Embracing Anxiety

Anxiety has been my constant companion since I was a young teen. It is an emotion characterized by feelings of tension, worry and physical changes like a racing heart. It is a feeling of being in danger, without knowing exactly why. People who experience anxiety tend to have recurring, intrusive thoughts and concerns. They may avoid certain situations or experiences. Anxiety can be debilitating: convincing you that hiding in bed is preferable to facing the outside world.

Over the years, I have learned that being a highly-sensitive person is a super-power. It allows you to see, feel and experience the world around you more deeply and in technicolour. You tend to notice details, make subtle connections, and understand complexity. You also empathize deeply. All of this goodness also lends itself to anxiety. The gift is also the curse.

In order to live at peace with my anxiety, I have cultivated some tactics, and I thought I would share them with you.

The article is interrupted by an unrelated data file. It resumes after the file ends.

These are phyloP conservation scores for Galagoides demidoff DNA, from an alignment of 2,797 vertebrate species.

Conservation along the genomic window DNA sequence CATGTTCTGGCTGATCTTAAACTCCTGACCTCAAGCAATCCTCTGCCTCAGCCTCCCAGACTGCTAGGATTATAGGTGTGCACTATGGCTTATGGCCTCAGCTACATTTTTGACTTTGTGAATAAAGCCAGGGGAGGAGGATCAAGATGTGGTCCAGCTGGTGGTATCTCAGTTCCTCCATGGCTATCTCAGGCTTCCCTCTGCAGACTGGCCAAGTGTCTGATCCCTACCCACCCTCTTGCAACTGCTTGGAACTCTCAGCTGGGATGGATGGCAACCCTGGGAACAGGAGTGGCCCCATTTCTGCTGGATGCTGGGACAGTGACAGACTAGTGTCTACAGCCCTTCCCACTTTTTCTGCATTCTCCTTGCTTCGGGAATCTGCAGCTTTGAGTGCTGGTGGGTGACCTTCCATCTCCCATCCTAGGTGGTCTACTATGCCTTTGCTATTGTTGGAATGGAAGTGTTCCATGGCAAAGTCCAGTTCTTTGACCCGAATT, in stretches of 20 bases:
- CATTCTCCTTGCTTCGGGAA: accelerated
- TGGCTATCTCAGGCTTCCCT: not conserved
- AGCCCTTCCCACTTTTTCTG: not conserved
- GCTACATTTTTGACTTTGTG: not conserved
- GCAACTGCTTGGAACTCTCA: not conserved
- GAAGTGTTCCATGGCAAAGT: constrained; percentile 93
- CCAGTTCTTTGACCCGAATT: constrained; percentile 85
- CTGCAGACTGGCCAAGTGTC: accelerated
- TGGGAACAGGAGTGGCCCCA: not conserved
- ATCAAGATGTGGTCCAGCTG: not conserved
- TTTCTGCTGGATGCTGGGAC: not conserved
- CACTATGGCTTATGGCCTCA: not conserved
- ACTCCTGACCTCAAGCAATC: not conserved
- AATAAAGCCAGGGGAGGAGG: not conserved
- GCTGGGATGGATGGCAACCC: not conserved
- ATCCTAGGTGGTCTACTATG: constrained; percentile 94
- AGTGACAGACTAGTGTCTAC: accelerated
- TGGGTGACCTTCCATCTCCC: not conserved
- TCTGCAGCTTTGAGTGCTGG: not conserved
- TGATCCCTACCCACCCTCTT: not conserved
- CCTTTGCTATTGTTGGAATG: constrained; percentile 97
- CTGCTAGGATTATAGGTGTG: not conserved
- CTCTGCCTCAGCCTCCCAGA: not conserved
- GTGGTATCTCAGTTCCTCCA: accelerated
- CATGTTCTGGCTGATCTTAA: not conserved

Movement

I move my body every day. Whether it be yoga, walking, or a high-intensity strength class, it is essential to regularly sweat and stretch. Movement helps to break the anxiety loop and grounds me in the moment. It connects me to my heart and breath. Whether I want to do it or not, I move every day, often several times a day. It is always worth it.

Nourishment

What you fuel your body with is really important. Over the years, I have given up caffeine, as it makes my heart race and anxiety soar. Sugar is another ingredient to be avoided. Many major diseases that plague us—including cancer, heart disease, diabetes, arthritis, depression, anxiety and Alzheimer’s—are linked to chronic inflammation. My naturopath recommends following a low-inflammation diet as a preventative measure and I have found it to be a very useful approach.